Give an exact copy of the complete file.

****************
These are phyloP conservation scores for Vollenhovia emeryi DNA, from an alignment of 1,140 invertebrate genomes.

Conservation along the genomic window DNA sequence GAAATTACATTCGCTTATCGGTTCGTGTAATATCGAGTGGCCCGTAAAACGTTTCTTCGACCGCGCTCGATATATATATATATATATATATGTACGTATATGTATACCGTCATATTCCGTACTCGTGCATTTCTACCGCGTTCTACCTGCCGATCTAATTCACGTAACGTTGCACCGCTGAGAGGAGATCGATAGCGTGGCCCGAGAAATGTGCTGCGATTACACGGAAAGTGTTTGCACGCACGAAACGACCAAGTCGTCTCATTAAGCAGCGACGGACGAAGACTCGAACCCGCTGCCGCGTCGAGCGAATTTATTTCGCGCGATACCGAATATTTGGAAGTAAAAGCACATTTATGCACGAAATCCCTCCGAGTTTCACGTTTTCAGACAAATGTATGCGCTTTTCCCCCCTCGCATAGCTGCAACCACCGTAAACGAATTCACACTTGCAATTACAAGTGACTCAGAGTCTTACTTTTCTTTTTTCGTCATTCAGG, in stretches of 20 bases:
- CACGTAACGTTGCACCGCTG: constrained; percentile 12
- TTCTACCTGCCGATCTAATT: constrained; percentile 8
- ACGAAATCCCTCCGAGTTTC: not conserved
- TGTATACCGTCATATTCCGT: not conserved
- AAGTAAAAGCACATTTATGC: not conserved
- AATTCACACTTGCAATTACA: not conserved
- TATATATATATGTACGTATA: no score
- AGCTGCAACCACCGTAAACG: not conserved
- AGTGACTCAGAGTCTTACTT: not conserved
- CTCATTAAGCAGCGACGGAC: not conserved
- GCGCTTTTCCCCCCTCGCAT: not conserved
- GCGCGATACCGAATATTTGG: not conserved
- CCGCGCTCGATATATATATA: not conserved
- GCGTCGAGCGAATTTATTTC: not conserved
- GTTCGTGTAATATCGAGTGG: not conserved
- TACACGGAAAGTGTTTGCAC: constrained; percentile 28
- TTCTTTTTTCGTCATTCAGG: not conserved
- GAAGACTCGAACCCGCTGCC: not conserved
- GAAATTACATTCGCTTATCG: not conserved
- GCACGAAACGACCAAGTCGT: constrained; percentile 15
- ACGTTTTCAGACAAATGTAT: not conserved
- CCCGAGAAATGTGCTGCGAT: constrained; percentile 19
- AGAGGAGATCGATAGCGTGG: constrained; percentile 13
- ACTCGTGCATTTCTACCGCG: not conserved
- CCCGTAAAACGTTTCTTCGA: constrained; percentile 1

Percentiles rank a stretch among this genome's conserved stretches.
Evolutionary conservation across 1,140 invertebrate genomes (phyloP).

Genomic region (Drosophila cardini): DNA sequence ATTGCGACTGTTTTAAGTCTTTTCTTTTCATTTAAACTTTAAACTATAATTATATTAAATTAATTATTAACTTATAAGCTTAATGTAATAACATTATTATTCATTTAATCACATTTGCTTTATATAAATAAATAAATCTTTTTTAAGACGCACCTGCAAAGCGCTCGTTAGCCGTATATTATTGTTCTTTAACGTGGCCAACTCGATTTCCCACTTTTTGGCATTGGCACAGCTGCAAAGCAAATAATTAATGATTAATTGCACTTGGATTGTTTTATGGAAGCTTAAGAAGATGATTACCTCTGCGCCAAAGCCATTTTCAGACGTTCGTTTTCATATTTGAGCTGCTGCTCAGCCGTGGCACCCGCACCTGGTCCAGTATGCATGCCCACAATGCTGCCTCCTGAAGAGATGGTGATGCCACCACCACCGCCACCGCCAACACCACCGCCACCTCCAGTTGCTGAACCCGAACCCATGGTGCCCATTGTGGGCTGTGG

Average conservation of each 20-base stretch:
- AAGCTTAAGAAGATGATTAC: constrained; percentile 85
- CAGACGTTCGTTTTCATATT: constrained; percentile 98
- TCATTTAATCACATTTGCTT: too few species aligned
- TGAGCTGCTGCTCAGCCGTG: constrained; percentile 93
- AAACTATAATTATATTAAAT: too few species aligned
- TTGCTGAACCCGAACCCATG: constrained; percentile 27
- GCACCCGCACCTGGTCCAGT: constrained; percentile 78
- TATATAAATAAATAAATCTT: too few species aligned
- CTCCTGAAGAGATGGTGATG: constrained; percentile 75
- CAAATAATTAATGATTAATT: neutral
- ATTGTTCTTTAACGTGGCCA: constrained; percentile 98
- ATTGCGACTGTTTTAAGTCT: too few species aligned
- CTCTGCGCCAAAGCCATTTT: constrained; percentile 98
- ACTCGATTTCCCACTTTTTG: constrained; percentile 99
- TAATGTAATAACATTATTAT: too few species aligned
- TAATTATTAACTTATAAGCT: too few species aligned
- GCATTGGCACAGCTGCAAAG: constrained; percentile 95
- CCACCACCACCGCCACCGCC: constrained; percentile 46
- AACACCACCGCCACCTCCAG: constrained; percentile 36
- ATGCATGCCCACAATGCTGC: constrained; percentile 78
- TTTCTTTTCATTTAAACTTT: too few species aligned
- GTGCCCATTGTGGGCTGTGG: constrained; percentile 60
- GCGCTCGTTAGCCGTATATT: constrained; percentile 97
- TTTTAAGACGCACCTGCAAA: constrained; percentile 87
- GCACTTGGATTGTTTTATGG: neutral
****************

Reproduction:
These are phyloP conservation scores for Vollenhovia emeryi DNA, from an alignment of 1,140 invertebrate genomes.

Conservation along the genomic window DNA sequence GAAATTACATTCGCTTATCGGTTCGTGTAATATCGAGTGGCCCGTAAAACGTTTCTTCGACCGCGCTCGATATATATATATATATATATATGTACGTATATGTATACCGTCATATTCCGTACTCGTGCATTTCTACCGCGTTCTACCTGCCGATCTAATTCACGTAACGTTGCACCGCTGAGAGGAGATCGATAGCGTGGCCCGAGAAATGTGCTGCGATTACACGGAAAGTGTTTGCACGCACGAAACGACCAAGTCGTCTCATTAAGCAGCGACGGACGAAGACTCGAACCCGCTGCCGCGTCGAGCGAATTTATTTCGCGCGATACCGAATATTTGGAAGTAAAAGCACATTTATGCACGAAATCCCTCCGAGTTTCACGTTTTCAGACAAATGTATGCGCTTTTCCCCCCTCGCATAGCTGCAACCACCGTAAACGAATTCACACTTGCAATTACAAGTGACTCAGAGTCTTACTTTTCTTTTTTCGTCATTCAGG, in stretches of 20 bases:
- CACGTAACGTTGCACCGCTG: constrained; percentile 12
- TTCTACCTGCCGATCTAATT: constrained; percentile 8
- ACGAAATCCCTCCGAGTTTC: not conserved
- TGTATACCGTCATATTCCGT: not conserved
- AAGTAAAAGCACATTTATGC: not conserved
- AATTCACACTTGCAATTACA: not conserved
- TATATATATATGTACGTATA: no score
- AGCTGCAACCACCGTAAACG: not conserved
- AGTGACTCAGAGTCTTACTT: not conserved
- CTCATTAAGCAGCGACGGAC: not conserved
- GCGCTTTTCCCCCCTCGCAT: not conserved
- GCGCGATACCGAATATTTGG: not conserved
- CCGCGCTCGATATATATATA: not conserved
- GCGTCGAGCGAATTTATTTC: not conserved
- GTTCGTGTAATATCGAGTGG: not conserved
- TACACGGAAAGTGTTTGCAC: constrained; percentile 28
- TTCTTTTTTCGTCATTCAGG: not conserved
- GAAGACTCGAACCCGCTGCC: not conserved
- GAAATTACATTCGCTTATCG: not conserved
- GCACGAAACGACCAAGTCGT: constrained; percentile 15
- ACGTTTTCAGACAAATGTAT: not conserved
- CCCGAGAAATGTGCTGCGAT: constrained; percentile 19
- AGAGGAGATCGATAGCGTGG: constrained; percentile 13
- ACTCGTGCATTTCTACCGCG: not conserved
- CCCGTAAAACGTTTCTTCGA: constrained; percentile 1

Percentiles rank a stretch among this genome's conserved stretches.
Evolutionary conservation across 1,140 invertebrate genomes (phyloP).

Genomic region (Drosophila cardini): DNA sequence ATTGCGACTGTTTTAAGTCTTTTCTTTTCATTTAAACTTTAAACTATAATTATATTAAATTAATTATTAACTTATAAGCTTAATGTAATAACATTATTATTCATTTAATCACATTTGCTTTATATAAATAAATAAATCTTTTTTAAGACGCACCTGCAAAGCGCTCGTTAGCCGTATATTATTGTTCTTTAACGTGGCCAACTCGATTTCCCACTTTTTGGCATTGGCACAGCTGCAAAGCAAATAATTAATGATTAATTGCACTTGGATTGTTTTATGGAAGCTTAAGAAGATGATTACCTCTGCGCCAAAGCCATTTTCAGACGTTCGTTTTCATATTTGAGCTGCTGCTCAGCCGTGGCACCCGCACCTGGTCCAGTATGCATGCCCACAATGCTGCCTCCTGAAGAGATGGTGATGCCACCACCACCGCCACCGCCAACACCACCGCCACCTCCAGTTGCTGAACCCGAACCCATGGTGCCCATTGTGGGCTGTGG

Average conservation of each 20-base stretch:
- AAGCTTAAGAAGATGATTAC: constrained; percentile 85
- CAGACGTTCGTTTTCATATT: constrained; percentile 98
- TCATTTAATCACATTTGCTT: too few species aligned
- TGAGCTGCTGCTCAGCCGTG: constrained; percentile 93
- AAACTATAATTATATTAAAT: too few species aligned
- TTGCTGAACCCGAACCCATG: constrained; percentile 27
- GCACCCGCACCTGGTCCAGT: constrained; percentile 78
- TATATAAATAAATAAATCTT: too few species aligned
- CTCCTGAAGAGATGGTGATG: constrained; percentile 75
- CAAATAATTAATGATTAATT: neutral
- ATTGTTCTTTAACGTGGCCA: constrained; percentile 98
- ATTGCGACTGTTTTAAGTCT: too few species aligned
- CTCTGCGCCAAAGCCATTTT: constrained; percentile 98
- ACTCGATTTCCCACTTTTTG: constrained; percentile 99
- TAATGTAATAACATTATTAT: too few species aligned
- TAATTATTAACTTATAAGCT: too few species aligned
- GCATTGGCACAGCTGCAAAG: constrained; percentile 95
- CCACCACCACCGCCACCGCC: constrained; percentile 46
- AACACCACCGCCACCTCCAG: constrained; percentile 36
- ATGCATGCCCACAATGCTGC: constrained; percentile 78
- TTTCTTTTCATTTAAACTTT: too few species aligned
- GTGCCCATTGTGGGCTGTGG: constrained; percentile 60
- GCGCTCGTTAGCCGTATATT: constrained; percentile 97
- TTTTAAGACGCACCTGCAAA: constrained; percentile 87
- GCACTTGGATTGTTTTATGG: neutral